Peer support in patients with hematologic malignancies and undergoing hematopoietic stem cell transplantation: a systematic review

Elizabeth Daskalakis, BA

Brigham and Women’s Hospital,Dana-Farber Cancer Institute – Research Assistant
DaskalakisElizabeth poster

Scientific Abstract

Background: Peer support has been utilized and associated with clinical outcomes (e.g., improved mood) in many patients with solid malignancies (i.e., breast cancer). However, to date, there has been little synthesis of the literature examining peer support among patients with hematologic malignancies and/or patients who have undergone hematopoietic stem cell transplantation (HSCT).

Methods: We completed a systematic review using the Preferred Reporting Items for Systematic Reviews and Meta-Analysis (PRISMA) guidelines, aimed to assess the relationship between peer support and clinical outcomes (e.g., quality of life, symptom distress, physical symptoms) among patients with hematologic malignancies or those who have undergone HSCT. A systematic search was performed using five databases. Two independent reviewers screened titles and abstracts and independently assessed the full texts of relevant studies, and independently performed data extraction and quality assessments of the included studies. The National Heart, Lung and Blood Institute (NHLBI) Quality Assessment tools were used to assess study quality. Data was summarized through narrative analysis.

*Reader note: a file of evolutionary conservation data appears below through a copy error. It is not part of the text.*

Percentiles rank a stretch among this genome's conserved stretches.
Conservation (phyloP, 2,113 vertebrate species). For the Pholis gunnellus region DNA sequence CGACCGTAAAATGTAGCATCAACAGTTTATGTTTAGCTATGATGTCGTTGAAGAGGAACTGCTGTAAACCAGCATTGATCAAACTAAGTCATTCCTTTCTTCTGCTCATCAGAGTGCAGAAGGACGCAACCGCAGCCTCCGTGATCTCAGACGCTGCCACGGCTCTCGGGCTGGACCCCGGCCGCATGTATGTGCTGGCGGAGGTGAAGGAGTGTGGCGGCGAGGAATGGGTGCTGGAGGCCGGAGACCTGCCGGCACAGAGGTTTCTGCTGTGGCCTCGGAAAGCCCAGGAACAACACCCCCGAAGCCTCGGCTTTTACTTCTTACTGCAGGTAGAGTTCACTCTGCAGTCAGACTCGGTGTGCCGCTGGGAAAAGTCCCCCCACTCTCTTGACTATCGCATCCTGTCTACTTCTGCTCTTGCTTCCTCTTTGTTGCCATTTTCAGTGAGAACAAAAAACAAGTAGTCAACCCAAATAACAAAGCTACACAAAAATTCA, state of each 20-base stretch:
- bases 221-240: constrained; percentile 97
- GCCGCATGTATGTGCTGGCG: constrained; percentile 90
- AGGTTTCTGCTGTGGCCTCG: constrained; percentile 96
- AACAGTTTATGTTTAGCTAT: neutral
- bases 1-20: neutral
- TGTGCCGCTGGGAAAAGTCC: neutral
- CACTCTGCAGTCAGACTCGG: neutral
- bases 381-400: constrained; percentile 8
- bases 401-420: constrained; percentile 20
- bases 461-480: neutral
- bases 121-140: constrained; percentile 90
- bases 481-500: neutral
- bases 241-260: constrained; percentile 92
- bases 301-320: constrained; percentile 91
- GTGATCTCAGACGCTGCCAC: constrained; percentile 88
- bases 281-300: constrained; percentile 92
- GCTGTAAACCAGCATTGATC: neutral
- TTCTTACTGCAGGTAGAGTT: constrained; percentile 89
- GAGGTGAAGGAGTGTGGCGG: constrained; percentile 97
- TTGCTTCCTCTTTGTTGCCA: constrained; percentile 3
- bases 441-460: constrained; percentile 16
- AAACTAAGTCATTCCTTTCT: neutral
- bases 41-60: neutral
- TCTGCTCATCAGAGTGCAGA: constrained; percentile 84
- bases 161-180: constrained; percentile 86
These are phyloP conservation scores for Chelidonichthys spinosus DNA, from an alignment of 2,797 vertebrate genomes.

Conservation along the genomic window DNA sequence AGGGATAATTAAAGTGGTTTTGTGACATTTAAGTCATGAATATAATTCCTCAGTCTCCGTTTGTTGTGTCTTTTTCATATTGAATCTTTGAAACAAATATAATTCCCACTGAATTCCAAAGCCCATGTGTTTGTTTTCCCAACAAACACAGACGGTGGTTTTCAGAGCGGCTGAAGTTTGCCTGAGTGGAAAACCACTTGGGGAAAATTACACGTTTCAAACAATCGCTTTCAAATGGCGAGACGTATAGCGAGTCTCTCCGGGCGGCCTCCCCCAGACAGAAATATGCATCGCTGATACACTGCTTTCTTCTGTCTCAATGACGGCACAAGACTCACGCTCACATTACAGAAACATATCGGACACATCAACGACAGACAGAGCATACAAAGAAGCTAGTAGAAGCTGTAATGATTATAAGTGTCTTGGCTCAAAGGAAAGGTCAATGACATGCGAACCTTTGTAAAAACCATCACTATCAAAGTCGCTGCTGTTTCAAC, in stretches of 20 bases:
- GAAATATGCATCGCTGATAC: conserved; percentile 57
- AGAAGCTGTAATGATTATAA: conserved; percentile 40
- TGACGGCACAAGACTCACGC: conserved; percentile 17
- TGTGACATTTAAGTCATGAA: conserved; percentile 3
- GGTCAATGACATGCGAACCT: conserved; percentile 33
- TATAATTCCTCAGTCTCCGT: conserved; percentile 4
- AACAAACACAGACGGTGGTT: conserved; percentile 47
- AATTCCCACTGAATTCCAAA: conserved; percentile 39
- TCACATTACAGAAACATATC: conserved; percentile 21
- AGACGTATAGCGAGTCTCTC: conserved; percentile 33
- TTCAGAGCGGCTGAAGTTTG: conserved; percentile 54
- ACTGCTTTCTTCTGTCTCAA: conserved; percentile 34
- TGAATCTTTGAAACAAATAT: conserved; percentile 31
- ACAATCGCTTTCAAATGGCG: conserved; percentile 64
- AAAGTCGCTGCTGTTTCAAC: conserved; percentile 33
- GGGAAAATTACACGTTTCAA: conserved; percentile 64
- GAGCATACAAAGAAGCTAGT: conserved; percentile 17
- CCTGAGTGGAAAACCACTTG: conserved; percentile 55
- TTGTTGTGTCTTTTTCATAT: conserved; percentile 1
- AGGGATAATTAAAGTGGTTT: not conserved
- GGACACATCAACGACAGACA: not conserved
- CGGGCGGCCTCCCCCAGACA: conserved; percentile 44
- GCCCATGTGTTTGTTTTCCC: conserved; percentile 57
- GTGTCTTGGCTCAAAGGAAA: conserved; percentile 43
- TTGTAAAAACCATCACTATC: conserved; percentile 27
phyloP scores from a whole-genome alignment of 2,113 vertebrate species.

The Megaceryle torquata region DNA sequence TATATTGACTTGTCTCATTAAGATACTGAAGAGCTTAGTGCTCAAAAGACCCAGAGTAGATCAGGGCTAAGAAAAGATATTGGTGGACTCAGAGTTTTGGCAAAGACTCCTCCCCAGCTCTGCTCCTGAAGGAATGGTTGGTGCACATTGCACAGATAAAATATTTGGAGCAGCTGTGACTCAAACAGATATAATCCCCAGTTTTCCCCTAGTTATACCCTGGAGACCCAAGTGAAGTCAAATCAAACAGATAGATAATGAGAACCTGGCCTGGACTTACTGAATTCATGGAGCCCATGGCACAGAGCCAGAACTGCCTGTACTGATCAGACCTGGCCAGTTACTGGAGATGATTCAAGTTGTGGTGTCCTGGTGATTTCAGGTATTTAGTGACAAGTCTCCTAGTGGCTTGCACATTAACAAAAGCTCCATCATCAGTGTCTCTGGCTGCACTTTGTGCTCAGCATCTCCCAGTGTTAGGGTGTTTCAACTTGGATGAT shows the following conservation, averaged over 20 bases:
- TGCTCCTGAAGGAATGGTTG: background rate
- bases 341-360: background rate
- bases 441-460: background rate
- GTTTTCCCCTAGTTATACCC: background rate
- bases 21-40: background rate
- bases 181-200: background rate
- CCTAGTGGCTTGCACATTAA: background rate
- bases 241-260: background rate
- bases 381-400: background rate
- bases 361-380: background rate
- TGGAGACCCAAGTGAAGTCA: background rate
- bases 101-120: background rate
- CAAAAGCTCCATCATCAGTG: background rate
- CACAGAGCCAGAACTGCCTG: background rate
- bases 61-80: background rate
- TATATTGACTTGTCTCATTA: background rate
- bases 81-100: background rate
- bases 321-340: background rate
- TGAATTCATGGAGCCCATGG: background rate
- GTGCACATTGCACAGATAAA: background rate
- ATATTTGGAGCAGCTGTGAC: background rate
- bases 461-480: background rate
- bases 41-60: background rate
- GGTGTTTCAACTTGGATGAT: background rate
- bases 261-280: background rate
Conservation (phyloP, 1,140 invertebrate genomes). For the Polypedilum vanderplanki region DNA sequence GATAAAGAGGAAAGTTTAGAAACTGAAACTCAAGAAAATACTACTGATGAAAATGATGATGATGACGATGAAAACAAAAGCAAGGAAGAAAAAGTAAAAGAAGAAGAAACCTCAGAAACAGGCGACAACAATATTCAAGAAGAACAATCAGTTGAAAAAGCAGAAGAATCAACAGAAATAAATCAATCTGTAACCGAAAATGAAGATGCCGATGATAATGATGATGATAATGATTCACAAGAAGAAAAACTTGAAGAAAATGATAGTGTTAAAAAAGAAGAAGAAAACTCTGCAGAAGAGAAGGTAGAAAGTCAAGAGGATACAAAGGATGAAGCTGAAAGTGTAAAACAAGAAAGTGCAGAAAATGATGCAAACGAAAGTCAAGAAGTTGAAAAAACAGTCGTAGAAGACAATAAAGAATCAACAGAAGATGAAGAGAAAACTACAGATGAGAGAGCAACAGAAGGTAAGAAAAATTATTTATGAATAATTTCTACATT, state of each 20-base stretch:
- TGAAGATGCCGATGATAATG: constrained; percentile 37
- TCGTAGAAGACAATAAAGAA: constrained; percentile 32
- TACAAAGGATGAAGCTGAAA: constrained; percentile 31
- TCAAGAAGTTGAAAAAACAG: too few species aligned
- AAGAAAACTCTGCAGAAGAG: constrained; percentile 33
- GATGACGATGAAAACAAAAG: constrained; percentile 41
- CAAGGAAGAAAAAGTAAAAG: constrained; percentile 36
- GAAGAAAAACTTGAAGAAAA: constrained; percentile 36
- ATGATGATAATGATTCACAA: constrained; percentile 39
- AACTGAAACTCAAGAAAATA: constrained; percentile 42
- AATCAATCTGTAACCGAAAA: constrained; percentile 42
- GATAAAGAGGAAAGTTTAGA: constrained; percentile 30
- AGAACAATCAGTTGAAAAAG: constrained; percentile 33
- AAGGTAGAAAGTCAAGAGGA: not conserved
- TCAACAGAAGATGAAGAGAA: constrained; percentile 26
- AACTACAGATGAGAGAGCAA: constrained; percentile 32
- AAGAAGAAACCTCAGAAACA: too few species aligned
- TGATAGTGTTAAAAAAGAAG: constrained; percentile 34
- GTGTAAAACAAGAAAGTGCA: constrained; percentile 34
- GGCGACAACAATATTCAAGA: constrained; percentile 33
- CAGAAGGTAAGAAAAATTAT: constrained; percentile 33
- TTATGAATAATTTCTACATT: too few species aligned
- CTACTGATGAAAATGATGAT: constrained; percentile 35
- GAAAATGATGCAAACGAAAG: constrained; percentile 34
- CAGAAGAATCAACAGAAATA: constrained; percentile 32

Results: Of 547 titles identified, eight studies met the inclusion criteria. Five of the studies used qualitative methods, while three studies included quantitative data. The quality assessment revealed an overall “poor to good” methodological quality across the included studies. The three quantitative analysis studies found that peer support was associated with improvements in psychological and/or medical outcomes. Findings from two qualitative studies highlighted that despite a desire for peer support among patients with hematologic malignancies and/or those who have undergone HSCT, very few patients reported being able to engage in peer support.

Conclusion: Among patients with hematologic malignancies and/or those who have undergone HSCT, peer support seems to be associated with better health outcomes. Future studies are needed to better understand the role of peer support and peer support interventions on the lived experiences of patients with hematologic malignancies or those who have undergone HSCT.

research Areas

Authors

Elizabeth Daskalakis, BA, Lauren Harnedy, BA, Sophie Staton, MSW, LCSW, Hermioni Amonoo, MD, MPP

Principal Investigator

Hermioni Amonoo, MD, MPP